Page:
In this case, the Court of Appeal refused leave for a fundamentalist Christian charity, Core Issues Trust, to appeal the ban on putting offensive, homophobic advertising banners on London buses, in a spiteful response to the Stonewall advertisement pictures below.
The banners would have implied that homosexuality is a condition which can be cured and that there is cause for pride in not being gay (as though there is cause for shame in not being straight). The campaign had been pulled at the last minute following an intervention by the Mayor of London, Boris Johnson.
Core Issues Trust was appealing an earlier ruling by the High Court that Boris Johnson had not acted unlawfully by intervening to get the advertisement banned by Transport for London. The grounds given for the appeal had been the evidence that Boris Johnson had lied about his role in the affair but, as Lord Justice Sullivan had said, a politician lying is actually not unlawful and had no bearing on the lawfulness of the ban.
The defeated charity later released a statement headed Truth is stranger than it used to be: when 'puffing' isn't lying, which implied that Lord Justice Sullivan had ruled that Johnson had not lied.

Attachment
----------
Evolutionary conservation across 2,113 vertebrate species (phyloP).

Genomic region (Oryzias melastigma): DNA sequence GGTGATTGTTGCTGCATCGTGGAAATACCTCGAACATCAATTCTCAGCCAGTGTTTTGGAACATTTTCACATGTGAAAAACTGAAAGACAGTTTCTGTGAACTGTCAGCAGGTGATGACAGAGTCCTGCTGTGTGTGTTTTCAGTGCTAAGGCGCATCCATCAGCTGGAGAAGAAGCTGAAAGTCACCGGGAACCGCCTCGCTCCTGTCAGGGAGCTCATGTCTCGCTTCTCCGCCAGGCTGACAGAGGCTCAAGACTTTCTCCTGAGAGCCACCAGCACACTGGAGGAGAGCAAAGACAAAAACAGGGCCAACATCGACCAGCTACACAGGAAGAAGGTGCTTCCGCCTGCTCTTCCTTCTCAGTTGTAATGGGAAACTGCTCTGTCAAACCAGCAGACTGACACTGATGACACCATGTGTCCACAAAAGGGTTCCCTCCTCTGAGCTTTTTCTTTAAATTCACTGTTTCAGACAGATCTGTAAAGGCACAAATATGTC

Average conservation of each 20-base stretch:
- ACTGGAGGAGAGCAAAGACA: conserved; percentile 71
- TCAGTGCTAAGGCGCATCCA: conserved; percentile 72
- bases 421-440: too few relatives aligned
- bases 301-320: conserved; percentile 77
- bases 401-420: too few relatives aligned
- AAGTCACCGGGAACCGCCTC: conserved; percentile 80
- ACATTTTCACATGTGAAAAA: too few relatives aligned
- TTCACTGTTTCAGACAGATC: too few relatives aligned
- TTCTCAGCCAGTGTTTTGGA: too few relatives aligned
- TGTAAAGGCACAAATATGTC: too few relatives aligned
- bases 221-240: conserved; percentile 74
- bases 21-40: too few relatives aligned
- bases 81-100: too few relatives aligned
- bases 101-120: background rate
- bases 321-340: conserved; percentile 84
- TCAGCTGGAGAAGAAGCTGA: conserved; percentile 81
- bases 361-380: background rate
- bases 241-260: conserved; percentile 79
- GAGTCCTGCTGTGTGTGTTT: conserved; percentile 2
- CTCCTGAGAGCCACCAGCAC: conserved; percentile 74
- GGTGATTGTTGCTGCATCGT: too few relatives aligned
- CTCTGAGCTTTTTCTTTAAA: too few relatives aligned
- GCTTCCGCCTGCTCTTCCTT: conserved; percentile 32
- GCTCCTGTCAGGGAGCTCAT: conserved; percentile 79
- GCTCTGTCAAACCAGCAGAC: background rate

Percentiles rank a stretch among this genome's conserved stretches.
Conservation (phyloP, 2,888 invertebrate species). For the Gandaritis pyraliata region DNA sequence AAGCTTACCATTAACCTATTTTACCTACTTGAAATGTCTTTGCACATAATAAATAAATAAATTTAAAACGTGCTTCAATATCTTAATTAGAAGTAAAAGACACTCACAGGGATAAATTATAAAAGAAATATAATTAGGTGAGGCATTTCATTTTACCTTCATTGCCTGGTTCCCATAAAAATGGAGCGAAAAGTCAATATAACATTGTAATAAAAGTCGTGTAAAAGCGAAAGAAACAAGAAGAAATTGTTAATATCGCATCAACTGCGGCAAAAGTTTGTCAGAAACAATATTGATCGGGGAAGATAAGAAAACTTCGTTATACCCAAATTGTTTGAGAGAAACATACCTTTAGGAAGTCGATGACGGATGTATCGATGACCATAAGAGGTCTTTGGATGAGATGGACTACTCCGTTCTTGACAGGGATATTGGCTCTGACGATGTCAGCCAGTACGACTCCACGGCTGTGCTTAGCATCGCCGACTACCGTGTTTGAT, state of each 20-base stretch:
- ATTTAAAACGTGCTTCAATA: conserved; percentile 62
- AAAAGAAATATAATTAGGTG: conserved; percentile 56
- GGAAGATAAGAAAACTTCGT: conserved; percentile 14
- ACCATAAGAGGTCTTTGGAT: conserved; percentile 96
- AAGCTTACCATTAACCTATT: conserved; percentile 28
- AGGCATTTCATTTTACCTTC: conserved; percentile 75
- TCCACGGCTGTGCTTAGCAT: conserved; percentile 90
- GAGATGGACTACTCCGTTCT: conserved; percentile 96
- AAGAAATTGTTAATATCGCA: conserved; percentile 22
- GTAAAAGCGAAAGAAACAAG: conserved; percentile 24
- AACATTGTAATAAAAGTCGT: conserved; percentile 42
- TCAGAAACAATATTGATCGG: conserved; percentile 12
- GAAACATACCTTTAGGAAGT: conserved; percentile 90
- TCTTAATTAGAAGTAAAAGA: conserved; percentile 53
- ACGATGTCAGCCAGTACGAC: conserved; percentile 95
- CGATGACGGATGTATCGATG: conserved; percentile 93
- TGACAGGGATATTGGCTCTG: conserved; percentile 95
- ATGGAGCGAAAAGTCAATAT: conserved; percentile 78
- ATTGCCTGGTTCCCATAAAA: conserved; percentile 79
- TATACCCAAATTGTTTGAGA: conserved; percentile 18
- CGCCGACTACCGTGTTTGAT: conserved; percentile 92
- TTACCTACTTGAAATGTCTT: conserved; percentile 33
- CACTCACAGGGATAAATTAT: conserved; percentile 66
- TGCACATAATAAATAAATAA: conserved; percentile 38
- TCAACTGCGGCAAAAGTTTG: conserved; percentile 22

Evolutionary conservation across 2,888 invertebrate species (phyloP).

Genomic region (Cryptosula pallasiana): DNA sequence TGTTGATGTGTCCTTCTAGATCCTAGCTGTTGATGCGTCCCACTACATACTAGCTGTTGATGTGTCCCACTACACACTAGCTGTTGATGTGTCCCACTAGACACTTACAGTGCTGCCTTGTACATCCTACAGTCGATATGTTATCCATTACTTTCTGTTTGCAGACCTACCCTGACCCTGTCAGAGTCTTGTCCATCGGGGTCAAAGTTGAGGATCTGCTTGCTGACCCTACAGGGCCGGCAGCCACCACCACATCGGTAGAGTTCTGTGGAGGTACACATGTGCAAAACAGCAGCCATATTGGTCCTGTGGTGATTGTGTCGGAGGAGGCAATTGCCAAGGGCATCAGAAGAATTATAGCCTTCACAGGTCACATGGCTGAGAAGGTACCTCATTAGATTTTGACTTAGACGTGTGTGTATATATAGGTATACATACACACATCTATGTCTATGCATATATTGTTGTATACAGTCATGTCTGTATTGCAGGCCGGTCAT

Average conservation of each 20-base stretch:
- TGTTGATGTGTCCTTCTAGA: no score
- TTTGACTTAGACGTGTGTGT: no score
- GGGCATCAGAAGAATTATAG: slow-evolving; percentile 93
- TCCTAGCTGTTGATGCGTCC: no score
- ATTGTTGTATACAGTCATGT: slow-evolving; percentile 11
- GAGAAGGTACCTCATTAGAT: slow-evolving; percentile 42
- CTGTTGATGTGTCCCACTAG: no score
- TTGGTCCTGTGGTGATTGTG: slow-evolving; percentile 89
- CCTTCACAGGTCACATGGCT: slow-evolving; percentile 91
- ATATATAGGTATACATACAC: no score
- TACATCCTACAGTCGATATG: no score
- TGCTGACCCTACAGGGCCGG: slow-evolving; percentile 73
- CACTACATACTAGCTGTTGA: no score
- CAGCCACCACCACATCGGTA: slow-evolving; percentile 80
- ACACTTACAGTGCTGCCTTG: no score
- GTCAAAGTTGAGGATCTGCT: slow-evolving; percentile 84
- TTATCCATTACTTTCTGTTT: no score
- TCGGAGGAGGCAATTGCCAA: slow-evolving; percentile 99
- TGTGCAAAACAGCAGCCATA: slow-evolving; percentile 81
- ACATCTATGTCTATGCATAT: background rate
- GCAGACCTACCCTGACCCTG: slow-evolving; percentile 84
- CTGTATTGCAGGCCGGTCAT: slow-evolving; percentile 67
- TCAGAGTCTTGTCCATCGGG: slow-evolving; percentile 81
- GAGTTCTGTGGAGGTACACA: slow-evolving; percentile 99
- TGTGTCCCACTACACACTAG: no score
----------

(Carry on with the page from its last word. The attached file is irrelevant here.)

In fact, this is itself a lie.
Lord Justice Sullivan acknowledged that Johnson had been untruthful but pointed out that 'puffing' to claim credit is not unlawful and thus had no bearing on the lawfulness of the ban. The argument had focussed on the use of the word 'instructed' by Johnson but the legal issue had had nothing to do with whether Johnson had lied about his role but whether the ban had been lawful.
The statement went on:
Lord Justice Sullivan yesterday dismissed Core Issues Trust’s application to appeal, claiming that Mrs Justice Lang’s inquiry in the London Bus Case was satisfactory and appropriate.
According to Lord Justice Sullivan, Core Issues Trust is simply aggrieved at her findings. In reality, the rights of ex-gay persons have been again been trampled by establishment judges. Stonewall promoter Boris Johnson is untouchable: he can say and do what he likes, and we should all redefine the word “instructed” along with "marriage'"
The judge says that in claiming credit for the decision to ban the 2012 Core Issues Trust poster, Boris Johnson had been untruthful. But remarkably the judge went on to say that Mr Johnson’s "puffing to take credit for the decision" was not unlawful.
The Mayor’s media chief, Mr Harri informed senior members of staff that the Mayor had ‘instructed’ the poster to be removed. But the judge says that this use of language needed to be placed in the context of the event and did not mean what most people assume “instructed” means.
Lord Justice Sullivan dismissed the fact that emails were not preserved and the suggestion that relevant emails were deleted.
He was untroubled that there was no cross-examination of witnesses, neither was he concerned by the fact that the Witness Statement contradicted the contemporaneous documentation.